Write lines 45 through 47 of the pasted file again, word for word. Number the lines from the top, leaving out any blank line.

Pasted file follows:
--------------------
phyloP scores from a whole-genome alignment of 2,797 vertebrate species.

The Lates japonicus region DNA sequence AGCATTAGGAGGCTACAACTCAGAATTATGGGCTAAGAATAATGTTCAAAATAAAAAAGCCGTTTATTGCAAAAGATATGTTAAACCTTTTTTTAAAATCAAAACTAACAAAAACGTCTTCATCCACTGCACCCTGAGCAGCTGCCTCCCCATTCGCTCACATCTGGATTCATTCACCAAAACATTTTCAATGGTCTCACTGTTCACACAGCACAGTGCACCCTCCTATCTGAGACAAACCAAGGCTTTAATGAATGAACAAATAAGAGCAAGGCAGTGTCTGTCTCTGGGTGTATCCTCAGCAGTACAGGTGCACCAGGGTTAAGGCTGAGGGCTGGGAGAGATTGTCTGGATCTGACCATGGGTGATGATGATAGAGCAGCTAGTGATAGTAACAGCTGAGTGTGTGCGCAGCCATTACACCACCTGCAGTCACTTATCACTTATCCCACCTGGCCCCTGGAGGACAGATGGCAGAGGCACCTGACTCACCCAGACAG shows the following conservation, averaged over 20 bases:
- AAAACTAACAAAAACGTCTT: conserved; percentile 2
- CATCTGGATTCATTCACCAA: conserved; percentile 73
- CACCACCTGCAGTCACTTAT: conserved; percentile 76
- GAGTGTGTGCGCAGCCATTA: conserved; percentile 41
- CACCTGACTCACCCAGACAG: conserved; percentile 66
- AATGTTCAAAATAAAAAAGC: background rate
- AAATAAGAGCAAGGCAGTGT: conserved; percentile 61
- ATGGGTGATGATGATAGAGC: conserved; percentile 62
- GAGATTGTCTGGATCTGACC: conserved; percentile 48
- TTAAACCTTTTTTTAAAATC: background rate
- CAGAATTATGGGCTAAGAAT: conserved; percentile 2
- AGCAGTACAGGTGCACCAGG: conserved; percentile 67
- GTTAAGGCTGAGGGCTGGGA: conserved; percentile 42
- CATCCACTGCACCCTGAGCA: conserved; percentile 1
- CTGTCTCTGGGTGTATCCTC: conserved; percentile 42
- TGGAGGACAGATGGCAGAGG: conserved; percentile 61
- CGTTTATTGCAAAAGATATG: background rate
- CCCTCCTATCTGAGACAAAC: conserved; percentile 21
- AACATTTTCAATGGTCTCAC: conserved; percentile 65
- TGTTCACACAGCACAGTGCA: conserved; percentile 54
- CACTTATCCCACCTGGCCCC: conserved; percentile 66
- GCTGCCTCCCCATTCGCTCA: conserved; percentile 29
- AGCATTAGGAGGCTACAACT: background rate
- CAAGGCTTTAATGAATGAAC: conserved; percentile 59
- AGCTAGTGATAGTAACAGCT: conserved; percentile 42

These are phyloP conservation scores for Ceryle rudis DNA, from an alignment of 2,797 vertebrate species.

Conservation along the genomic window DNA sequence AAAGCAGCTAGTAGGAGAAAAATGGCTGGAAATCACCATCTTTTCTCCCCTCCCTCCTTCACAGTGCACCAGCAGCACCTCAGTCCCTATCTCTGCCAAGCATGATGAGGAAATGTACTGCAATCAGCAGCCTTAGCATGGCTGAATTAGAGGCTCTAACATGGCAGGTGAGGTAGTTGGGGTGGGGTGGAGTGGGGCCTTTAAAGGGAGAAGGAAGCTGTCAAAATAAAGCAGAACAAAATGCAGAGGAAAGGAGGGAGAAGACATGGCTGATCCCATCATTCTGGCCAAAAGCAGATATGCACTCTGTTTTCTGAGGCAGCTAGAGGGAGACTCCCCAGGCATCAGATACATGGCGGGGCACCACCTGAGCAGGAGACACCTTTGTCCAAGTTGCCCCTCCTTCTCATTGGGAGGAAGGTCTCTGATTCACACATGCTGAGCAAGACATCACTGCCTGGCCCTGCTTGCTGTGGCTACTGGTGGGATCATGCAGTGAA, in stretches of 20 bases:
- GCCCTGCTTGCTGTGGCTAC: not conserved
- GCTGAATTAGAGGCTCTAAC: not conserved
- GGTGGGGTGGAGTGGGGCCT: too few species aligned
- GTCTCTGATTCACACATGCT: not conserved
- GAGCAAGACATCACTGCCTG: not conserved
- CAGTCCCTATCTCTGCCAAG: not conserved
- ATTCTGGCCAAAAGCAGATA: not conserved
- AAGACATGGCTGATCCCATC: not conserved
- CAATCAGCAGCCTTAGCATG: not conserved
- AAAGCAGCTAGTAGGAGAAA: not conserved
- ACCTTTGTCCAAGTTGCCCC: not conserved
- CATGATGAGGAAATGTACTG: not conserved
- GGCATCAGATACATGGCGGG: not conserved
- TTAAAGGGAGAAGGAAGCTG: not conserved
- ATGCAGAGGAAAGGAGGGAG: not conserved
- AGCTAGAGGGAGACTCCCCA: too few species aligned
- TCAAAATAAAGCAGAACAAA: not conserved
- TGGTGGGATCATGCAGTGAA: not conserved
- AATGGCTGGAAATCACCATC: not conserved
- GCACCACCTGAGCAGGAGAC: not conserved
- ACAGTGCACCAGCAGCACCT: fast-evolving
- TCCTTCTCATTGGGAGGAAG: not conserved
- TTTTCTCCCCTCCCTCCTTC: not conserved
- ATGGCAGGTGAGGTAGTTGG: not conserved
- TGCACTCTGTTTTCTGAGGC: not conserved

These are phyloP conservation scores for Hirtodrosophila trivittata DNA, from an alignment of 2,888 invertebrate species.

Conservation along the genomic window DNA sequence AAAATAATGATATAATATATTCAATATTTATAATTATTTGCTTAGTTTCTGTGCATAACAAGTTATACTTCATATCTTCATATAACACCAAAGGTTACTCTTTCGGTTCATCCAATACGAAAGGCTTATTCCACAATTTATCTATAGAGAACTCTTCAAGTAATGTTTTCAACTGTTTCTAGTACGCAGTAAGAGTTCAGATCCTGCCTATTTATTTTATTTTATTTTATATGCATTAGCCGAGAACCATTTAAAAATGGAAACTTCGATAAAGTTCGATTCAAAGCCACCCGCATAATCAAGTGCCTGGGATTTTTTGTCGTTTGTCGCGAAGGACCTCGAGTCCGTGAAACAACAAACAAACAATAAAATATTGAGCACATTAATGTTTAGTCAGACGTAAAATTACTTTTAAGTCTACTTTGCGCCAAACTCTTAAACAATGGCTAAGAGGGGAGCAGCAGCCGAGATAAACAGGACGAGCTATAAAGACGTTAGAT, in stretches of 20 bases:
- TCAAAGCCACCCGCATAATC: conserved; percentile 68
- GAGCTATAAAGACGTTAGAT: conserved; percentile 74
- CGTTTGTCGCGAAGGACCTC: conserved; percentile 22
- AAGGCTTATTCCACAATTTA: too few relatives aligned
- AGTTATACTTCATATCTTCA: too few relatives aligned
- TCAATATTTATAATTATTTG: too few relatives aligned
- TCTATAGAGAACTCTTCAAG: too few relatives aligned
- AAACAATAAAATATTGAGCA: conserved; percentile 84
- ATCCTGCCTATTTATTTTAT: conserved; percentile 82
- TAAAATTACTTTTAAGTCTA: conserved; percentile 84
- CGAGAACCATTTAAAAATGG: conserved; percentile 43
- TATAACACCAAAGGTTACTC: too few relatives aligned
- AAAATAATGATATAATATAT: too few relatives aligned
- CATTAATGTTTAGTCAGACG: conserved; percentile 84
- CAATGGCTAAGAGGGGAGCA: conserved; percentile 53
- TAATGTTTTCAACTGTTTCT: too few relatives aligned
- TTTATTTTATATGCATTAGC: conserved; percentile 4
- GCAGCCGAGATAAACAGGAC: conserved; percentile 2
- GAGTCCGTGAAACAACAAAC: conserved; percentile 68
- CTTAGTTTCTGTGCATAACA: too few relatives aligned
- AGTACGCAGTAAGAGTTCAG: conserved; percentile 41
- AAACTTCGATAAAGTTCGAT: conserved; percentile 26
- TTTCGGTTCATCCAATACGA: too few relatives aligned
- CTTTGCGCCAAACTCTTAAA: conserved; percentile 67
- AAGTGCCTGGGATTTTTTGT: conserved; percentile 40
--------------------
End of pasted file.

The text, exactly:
- AGCTAGAGGGAGACTCCCCA: too few species aligned
- TCAAAATAAAGCAGAACAAA: not conserved
- TGGTGGGATCATGCAGTGAA: not conserved